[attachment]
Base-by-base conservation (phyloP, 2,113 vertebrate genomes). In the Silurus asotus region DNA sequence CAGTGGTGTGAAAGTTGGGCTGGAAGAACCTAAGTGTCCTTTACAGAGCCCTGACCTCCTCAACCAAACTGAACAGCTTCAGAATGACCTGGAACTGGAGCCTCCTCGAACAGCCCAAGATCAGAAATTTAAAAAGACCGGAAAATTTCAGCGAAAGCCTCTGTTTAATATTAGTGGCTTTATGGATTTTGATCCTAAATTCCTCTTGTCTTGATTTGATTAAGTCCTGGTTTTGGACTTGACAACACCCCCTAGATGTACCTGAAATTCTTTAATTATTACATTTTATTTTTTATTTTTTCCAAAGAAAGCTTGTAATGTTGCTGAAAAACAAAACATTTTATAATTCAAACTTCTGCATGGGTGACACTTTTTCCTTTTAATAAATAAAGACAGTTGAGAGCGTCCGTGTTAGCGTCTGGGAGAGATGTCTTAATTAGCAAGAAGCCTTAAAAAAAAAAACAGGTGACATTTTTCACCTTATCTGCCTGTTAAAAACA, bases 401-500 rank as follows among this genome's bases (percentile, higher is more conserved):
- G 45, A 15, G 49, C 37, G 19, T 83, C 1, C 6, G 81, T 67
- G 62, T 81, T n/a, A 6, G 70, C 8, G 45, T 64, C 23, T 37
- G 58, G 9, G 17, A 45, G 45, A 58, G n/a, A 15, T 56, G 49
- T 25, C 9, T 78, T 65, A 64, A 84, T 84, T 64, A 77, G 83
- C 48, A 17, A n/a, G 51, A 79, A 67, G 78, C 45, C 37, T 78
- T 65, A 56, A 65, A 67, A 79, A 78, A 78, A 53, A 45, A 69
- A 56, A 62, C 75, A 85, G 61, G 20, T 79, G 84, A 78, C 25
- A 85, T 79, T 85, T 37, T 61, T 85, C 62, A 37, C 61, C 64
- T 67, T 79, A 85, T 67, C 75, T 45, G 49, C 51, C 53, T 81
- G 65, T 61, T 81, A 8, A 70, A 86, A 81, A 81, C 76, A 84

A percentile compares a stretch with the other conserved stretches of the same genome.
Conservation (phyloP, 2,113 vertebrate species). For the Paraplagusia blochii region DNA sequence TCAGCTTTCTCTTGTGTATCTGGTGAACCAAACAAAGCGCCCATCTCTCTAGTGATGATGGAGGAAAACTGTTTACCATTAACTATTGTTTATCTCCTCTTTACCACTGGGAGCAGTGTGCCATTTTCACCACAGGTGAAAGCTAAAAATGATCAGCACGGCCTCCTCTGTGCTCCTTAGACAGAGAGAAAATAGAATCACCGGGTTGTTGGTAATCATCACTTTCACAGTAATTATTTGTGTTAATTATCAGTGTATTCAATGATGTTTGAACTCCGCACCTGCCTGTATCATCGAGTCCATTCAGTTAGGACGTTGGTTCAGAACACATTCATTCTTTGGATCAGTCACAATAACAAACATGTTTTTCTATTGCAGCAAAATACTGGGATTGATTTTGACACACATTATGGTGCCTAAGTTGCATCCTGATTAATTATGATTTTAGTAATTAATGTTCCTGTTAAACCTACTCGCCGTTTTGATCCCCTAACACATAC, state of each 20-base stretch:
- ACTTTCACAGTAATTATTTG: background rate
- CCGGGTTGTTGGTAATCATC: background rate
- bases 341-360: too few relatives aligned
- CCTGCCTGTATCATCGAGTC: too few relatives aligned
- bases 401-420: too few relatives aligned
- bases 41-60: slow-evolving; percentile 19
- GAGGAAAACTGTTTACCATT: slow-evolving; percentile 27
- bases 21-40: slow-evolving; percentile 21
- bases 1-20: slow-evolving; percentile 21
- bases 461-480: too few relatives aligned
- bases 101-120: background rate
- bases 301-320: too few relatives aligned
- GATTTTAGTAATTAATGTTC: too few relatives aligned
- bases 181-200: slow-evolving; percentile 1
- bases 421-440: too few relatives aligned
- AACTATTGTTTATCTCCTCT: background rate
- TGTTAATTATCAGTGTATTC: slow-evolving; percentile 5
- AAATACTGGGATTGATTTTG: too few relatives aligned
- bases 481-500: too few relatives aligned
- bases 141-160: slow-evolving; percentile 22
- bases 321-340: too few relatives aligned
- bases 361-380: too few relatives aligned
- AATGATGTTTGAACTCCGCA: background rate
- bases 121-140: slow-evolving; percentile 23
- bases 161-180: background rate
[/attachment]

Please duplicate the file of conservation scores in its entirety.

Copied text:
Base-by-base conservation (phyloP, 2,113 vertebrate genomes). In the Silurus asotus region DNA sequence CAGTGGTGTGAAAGTTGGGCTGGAAGAACCTAAGTGTCCTTTACAGAGCCCTGACCTCCTCAACCAAACTGAACAGCTTCAGAATGACCTGGAACTGGAGCCTCCTCGAACAGCCCAAGATCAGAAATTTAAAAAGACCGGAAAATTTCAGCGAAAGCCTCTGTTTAATATTAGTGGCTTTATGGATTTTGATCCTAAATTCCTCTTGTCTTGATTTGATTAAGTCCTGGTTTTGGACTTGACAACACCCCCTAGATGTACCTGAAATTCTTTAATTATTACATTTTATTTTTTATTTTTTCCAAAGAAAGCTTGTAATGTTGCTGAAAAACAAAACATTTTATAATTCAAACTTCTGCATGGGTGACACTTTTTCCTTTTAATAAATAAAGACAGTTGAGAGCGTCCGTGTTAGCGTCTGGGAGAGATGTCTTAATTAGCAAGAAGCCTTAAAAAAAAAAACAGGTGACATTTTTCACCTTATCTGCCTGTTAAAAACA, bases 401-500 rank as follows among this genome's bases (percentile, higher is more conserved):
- G 45, A 15, G 49, C 37, G 19, T 83, C 1, C 6, G 81, T 67
- G 62, T 81, T n/a, A 6, G 70, C 8, G 45, T 64, C 23, T 37
- G 58, G 9, G 17, A 45, G 45, A 58, G n/a, A 15, T 56, G 49
- T 25, C 9, T 78, T 65, A 64, A 84, T 84, T 64, A 77, G 83
- C 48, A 17, A n/a, G 51, A 79, A 67, G 78, C 45, C 37, T 78
- T 65, A 56, A 65, A 67, A 79, A 78, A 78, A 53, A 45, A 69
- A 56, A 62, C 75, A 85, G 61, G 20, T 79, G 84, A 78, C 25
- A 85, T 79, T 85, T 37, T 61, T 85, C 62, A 37, C 61, C 64
- T 67, T 79, A 85, T 67, C 75, T 45, G 49, C 51, C 53, T 81
- G 65, T 61, T 81, A 8, A 70, A 86, A 81, A 81, C 76, A 84

A percentile compares a stretch with the other conserved stretches of the same genome.
Conservation (phyloP, 2,113 vertebrate species). For the Paraplagusia blochii region DNA sequence TCAGCTTTCTCTTGTGTATCTGGTGAACCAAACAAAGCGCCCATCTCTCTAGTGATGATGGAGGAAAACTGTTTACCATTAACTATTGTTTATCTCCTCTTTACCACTGGGAGCAGTGTGCCATTTTCACCACAGGTGAAAGCTAAAAATGATCAGCACGGCCTCCTCTGTGCTCCTTAGACAGAGAGAAAATAGAATCACCGGGTTGTTGGTAATCATCACTTTCACAGTAATTATTTGTGTTAATTATCAGTGTATTCAATGATGTTTGAACTCCGCACCTGCCTGTATCATCGAGTCCATTCAGTTAGGACGTTGGTTCAGAACACATTCATTCTTTGGATCAGTCACAATAACAAACATGTTTTTCTATTGCAGCAAAATACTGGGATTGATTTTGACACACATTATGGTGCCTAAGTTGCATCCTGATTAATTATGATTTTAGTAATTAATGTTCCTGTTAAACCTACTCGCCGTTTTGATCCCCTAACACATAC, state of each 20-base stretch:
- ACTTTCACAGTAATTATTTG: background rate
- CCGGGTTGTTGGTAATCATC: background rate
- bases 341-360: too few relatives aligned
- CCTGCCTGTATCATCGAGTC: too few relatives aligned
- bases 401-420: too few relatives aligned
- bases 41-60: slow-evolving; percentile 19
- GAGGAAAACTGTTTACCATT: slow-evolving; percentile 27
- bases 21-40: slow-evolving; percentile 21
- bases 1-20: slow-evolving; percentile 21
- bases 461-480: too few relatives aligned
- bases 101-120: background rate
- bases 301-320: too few relatives aligned
- GATTTTAGTAATTAATGTTC: too few relatives aligned
- bases 181-200: slow-evolving; percentile 1
- bases 421-440: too few relatives aligned
- AACTATTGTTTATCTCCTCT: background rate
- TGTTAATTATCAGTGTATTC: slow-evolving; percentile 5
- AAATACTGGGATTGATTTTG: too few relatives aligned
- bases 481-500: too few relatives aligned
- bases 141-160: slow-evolving; percentile 22
- bases 321-340: too few relatives aligned
- bases 361-380: too few relatives aligned
- AATGATGTTTGAACTCCGCA: background rate
- bases 121-140: slow-evolving; percentile 23
- bases 161-180: background rate